image Do not rely on MRI to assess all injured knees. MRI is not cost-effective or superior to clinical assessment in accuracy. MRI is a useful tool for assessing a knee before operative intervention, especially with posterolateral corner injuries, which may require the reconstruction of multiple ligaments and the lateral meniscus.

image Do not inject or prescribe corticosteroids for acute knee injuries. These drugs may retard soft tissue healing.

image Do not miss vascular injuries with bicruciate ligament injuries. These injuries are equivalent to knee dislocations with regard to mechanism of injury, severity of ligamentous injury, and frequency of major arterial injuries.


The ACL, PCL, MCL, and LCL, make up the main static stabilizers of the knee. Together, the four ligaments enable the knee to function as a complex hinge joint, with rotational capabilities that allow the tibia to rotate internally and glide posteriorly on the femoral condyles during flexion and to rotate externally 15 to 30 degrees during extension.

The menisci are crescent-shaped cartilaginous structures that provide a cushioning congruous surface for the transmission of 50% of the axial forces across the knee joint. The menisci increase joint stability, facilitate nutrition, and provide lubrication and shock absorption for the articular cartilage.

Most patients with a knee injury suffer soft tissue damage, including ligament, tendon, meniscal cartilage, and muscle tears. In most cases, plain radiographs do little to aid diagnosis of soft tissue injury. Plain radiographs can show findings suggestive of ACL injury, such as an avulsion of the lateral capsule, known as a Segond fracture or a tibial spine avulsion. They can also show subtle fractures of the posterior tibial plateau or associated fibular head avulsion fractures. However, clinicians must rely on physical examination to identify patients with serious knee injuries that require splinting and/or orthopedic referral.

Joint aspiration of hemarthrosis to reduce severe pain should be reserved for patients with very large or tense effusions and should be performed with sterile technique. Fat globules in bloody joint fluid suggest occult fracture.

Conservative treatment versus surgical reconstruction is the main treatment decision when managing an ACL tear. ACL reconstruction is the preferred treatment for adolescents and most young adults who are unwilling to modify their physical activity levels. In older patients, there is support for both conservative and operative treatment. Patients with a sedentary or low-impact lifestyle are ideal candidates for conservative or nonoperative management. Patients who compete in jumping or cutting sports are likely to benefit from ACL reconstruction.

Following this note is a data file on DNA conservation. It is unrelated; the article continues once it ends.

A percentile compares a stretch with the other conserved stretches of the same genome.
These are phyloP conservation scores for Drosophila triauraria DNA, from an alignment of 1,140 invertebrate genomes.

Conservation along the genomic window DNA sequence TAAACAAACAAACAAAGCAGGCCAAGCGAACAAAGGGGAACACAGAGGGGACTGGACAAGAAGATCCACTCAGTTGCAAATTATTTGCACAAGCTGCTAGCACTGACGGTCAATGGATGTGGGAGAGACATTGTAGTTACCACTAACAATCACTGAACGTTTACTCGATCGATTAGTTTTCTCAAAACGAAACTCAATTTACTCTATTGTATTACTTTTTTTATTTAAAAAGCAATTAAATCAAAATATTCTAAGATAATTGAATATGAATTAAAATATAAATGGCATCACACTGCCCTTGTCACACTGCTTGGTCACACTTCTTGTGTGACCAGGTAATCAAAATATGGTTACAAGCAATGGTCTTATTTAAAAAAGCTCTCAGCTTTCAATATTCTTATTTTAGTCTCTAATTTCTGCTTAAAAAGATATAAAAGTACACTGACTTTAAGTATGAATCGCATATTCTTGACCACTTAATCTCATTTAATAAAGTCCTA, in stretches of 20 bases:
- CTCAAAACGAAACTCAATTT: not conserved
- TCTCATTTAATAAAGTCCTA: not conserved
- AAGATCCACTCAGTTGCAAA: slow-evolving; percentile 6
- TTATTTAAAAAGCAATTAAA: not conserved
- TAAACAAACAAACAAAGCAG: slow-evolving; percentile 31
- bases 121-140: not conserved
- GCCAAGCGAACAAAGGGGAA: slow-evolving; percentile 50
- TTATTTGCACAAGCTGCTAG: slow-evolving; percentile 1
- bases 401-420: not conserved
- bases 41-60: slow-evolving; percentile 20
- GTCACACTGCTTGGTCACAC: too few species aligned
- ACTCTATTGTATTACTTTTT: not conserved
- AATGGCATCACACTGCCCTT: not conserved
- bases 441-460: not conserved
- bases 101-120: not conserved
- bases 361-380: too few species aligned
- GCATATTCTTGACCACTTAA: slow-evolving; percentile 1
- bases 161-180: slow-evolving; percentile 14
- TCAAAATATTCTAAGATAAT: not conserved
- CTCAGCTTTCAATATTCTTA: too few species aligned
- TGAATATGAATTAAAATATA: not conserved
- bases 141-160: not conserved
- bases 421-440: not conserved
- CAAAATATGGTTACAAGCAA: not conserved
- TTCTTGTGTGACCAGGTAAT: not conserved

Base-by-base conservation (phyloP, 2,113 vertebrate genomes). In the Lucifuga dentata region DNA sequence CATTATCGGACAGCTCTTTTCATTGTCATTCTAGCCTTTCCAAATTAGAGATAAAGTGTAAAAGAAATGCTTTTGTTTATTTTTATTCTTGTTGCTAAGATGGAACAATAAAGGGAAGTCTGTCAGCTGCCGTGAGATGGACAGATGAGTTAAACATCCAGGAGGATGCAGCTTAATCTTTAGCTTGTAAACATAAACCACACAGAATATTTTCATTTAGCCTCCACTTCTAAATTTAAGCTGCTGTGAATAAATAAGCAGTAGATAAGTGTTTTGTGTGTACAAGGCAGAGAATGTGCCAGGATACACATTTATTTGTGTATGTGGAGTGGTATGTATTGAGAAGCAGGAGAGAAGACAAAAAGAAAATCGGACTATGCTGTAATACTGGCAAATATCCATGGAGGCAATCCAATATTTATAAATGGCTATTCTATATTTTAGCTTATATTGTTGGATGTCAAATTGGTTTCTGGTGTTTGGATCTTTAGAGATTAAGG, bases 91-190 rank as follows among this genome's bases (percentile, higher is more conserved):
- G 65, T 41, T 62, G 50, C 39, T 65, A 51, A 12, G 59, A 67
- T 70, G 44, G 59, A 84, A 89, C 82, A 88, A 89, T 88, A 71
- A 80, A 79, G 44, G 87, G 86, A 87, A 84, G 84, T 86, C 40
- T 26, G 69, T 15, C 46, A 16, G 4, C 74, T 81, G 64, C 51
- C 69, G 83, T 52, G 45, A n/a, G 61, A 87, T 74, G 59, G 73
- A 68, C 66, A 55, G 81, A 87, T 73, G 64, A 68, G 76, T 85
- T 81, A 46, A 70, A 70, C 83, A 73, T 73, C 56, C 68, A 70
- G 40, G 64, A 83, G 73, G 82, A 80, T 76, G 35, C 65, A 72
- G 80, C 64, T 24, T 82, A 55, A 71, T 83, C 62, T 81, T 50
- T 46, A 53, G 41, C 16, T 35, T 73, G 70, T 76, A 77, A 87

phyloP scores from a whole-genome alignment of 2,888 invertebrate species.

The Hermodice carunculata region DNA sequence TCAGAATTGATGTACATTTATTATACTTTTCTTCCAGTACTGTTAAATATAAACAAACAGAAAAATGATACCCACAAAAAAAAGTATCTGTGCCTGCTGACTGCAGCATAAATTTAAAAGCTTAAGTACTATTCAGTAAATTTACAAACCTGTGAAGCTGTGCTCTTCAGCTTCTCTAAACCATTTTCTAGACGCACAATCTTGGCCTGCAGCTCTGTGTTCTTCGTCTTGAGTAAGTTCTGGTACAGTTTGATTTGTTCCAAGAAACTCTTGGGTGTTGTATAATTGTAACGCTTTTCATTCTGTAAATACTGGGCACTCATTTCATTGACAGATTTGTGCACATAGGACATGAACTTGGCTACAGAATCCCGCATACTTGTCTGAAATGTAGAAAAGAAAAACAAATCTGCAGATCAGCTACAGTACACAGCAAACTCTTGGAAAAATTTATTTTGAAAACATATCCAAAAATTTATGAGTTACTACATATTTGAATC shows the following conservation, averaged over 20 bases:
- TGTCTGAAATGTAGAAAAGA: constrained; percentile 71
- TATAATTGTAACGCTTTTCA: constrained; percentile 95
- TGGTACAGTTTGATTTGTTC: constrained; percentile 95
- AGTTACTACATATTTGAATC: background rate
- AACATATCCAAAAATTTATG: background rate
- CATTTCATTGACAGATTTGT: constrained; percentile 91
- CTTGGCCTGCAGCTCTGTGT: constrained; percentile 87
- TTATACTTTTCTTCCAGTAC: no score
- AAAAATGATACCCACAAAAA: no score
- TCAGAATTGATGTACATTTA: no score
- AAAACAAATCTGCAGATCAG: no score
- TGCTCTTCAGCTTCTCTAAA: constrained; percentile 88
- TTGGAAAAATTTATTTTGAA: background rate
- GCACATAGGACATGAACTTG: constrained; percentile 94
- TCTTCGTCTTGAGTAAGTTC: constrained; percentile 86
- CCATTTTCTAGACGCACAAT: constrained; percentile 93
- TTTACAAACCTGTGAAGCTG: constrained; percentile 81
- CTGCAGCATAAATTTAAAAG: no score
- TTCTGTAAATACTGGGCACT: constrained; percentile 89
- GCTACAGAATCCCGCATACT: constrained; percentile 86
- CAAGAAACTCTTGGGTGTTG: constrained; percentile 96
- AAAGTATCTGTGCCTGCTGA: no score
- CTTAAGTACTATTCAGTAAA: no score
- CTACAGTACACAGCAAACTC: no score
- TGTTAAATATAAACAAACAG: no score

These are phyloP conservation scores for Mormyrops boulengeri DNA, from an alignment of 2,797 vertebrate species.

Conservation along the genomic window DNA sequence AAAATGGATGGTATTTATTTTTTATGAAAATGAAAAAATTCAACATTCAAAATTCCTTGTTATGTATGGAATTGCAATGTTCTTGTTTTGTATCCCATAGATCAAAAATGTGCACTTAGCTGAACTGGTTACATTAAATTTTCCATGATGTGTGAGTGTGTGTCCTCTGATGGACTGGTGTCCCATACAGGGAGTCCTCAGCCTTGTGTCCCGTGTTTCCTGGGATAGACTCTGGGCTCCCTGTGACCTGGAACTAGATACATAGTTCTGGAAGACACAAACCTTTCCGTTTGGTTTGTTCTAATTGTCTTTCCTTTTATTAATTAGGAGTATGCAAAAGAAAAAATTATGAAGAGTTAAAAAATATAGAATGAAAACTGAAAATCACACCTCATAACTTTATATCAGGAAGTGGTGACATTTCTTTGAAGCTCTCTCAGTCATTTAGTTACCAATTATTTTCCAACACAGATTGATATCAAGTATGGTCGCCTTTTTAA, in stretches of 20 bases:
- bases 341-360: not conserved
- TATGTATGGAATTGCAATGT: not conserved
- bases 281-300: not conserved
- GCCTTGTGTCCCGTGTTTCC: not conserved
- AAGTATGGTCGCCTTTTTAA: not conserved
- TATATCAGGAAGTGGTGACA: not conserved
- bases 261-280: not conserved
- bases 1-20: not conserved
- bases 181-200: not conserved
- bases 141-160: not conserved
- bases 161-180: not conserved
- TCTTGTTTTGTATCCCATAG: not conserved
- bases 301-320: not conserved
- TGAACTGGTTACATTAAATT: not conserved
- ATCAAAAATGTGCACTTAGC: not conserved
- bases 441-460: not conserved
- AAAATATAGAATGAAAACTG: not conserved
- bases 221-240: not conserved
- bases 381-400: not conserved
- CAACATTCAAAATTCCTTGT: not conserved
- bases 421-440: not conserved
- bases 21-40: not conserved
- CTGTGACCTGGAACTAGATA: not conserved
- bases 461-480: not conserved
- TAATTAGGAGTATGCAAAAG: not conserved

A medial stabilizing brace can be prescribed for grade II and grade III MCL injuries. Select the longest brace that fits the patient to provide maximum MCL protection. Currently, surgical repair of a grade III MCL tear is reserved for the patient who has associated damage to the ACL or meniscus.

A long-leg knee brace can be prescribed for grade II LCL sprains. One such brace is the extension locking splint, which allows a full range of motion in flexion and extension, but will give support to varus and valgus stresses. This brace can also be locked in extension for ambulation during the first 1 to 2 weeks of rehabilitation.

The standard now for grade III LCL and posterolateral corner injuries with or without PCL involvement is surgical repair, and more often reconstruction, which should be completed within the first 1 to 2 weeks following the injury.

In general, a patient who has had a knee injury can be given the go-ahead to resume sports activities when examination demonstrates that the cruciate and collateral ligaments are intact, the knee is capable of moving from full extension to flexion of 120 degrees, and there is no effusion. The patient’s pain should be markedly diminished, and there should be no locking, instability, or limp.

Aug 11, 2016 | Posted by in EMERGENCY MEDICINE | Comments Off on Knee Sprain